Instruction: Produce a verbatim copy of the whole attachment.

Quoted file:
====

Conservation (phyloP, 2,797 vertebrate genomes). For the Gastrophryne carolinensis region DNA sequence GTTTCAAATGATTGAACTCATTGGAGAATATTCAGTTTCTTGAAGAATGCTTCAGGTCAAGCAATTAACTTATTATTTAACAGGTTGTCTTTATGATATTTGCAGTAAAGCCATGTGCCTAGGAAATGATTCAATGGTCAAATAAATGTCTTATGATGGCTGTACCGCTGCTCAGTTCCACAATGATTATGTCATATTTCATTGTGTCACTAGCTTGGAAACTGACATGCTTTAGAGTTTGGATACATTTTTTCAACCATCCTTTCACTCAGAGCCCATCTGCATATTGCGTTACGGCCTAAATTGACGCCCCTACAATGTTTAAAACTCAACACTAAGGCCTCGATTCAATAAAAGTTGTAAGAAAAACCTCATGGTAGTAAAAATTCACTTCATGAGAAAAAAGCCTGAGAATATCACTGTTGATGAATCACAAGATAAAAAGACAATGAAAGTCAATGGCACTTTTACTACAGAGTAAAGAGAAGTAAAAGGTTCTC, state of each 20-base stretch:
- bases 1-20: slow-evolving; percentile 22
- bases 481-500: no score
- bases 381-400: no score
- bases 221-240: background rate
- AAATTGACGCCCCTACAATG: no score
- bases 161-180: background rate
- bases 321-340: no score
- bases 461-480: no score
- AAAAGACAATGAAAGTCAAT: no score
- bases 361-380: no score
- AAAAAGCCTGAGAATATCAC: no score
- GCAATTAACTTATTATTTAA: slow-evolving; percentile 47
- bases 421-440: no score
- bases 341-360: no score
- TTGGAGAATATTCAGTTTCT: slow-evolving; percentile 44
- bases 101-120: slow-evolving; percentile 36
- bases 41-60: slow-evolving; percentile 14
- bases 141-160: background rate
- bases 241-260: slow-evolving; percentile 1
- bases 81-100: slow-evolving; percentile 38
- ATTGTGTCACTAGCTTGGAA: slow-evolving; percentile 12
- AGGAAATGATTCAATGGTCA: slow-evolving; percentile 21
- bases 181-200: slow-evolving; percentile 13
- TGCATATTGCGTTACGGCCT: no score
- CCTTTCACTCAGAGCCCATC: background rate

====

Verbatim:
Conservation (phyloP, 2,797 vertebrate genomes). For the Gastrophryne carolinensis region DNA sequence GTTTCAAATGATTGAACTCATTGGAGAATATTCAGTTTCTTGAAGAATGCTTCAGGTCAAGCAATTAACTTATTATTTAACAGGTTGTCTTTATGATATTTGCAGTAAAGCCATGTGCCTAGGAAATGATTCAATGGTCAAATAAATGTCTTATGATGGCTGTACCGCTGCTCAGTTCCACAATGATTATGTCATATTTCATTGTGTCACTAGCTTGGAAACTGACATGCTTTAGAGTTTGGATACATTTTTTCAACCATCCTTTCACTCAGAGCCCATCTGCATATTGCGTTACGGCCTAAATTGACGCCCCTACAATGTTTAAAACTCAACACTAAGGCCTCGATTCAATAAAAGTTGTAAGAAAAACCTCATGGTAGTAAAAATTCACTTCATGAGAAAAAAGCCTGAGAATATCACTGTTGATGAATCACAAGATAAAAAGACAATGAAAGTCAATGGCACTTTTACTACAGAGTAAAGAGAAGTAAAAGGTTCTC, state of each 20-base stretch:
- bases 1-20: slow-evolving; percentile 22
- bases 481-500: no score
- bases 381-400: no score
- bases 221-240: background rate
- AAATTGACGCCCCTACAATG: no score
- bases 161-180: background rate
- bases 321-340: no score
- bases 461-480: no score
- AAAAGACAATGAAAGTCAAT: no score
- bases 361-380: no score
- AAAAAGCCTGAGAATATCAC: no score
- GCAATTAACTTATTATTTAA: slow-evolving; percentile 47
- bases 421-440: no score
- bases 341-360: no score
- TTGGAGAATATTCAGTTTCT: slow-evolving; percentile 44
- bases 101-120: slow-evolving; percentile 36
- bases 41-60: slow-evolving; percentile 14
- bases 141-160: background rate
- bases 241-260: slow-evolving; percentile 1
- bases 81-100: slow-evolving; percentile 38
- ATTGTGTCACTAGCTTGGAA: slow-evolving; percentile 12
- AGGAAATGATTCAATGGTCA: slow-evolving; percentile 21
- bases 181-200: slow-evolving; percentile 13
- TGCATATTGCGTTACGGCCT: no score
- CCTTTCACTCAGAGCCCATC: background rate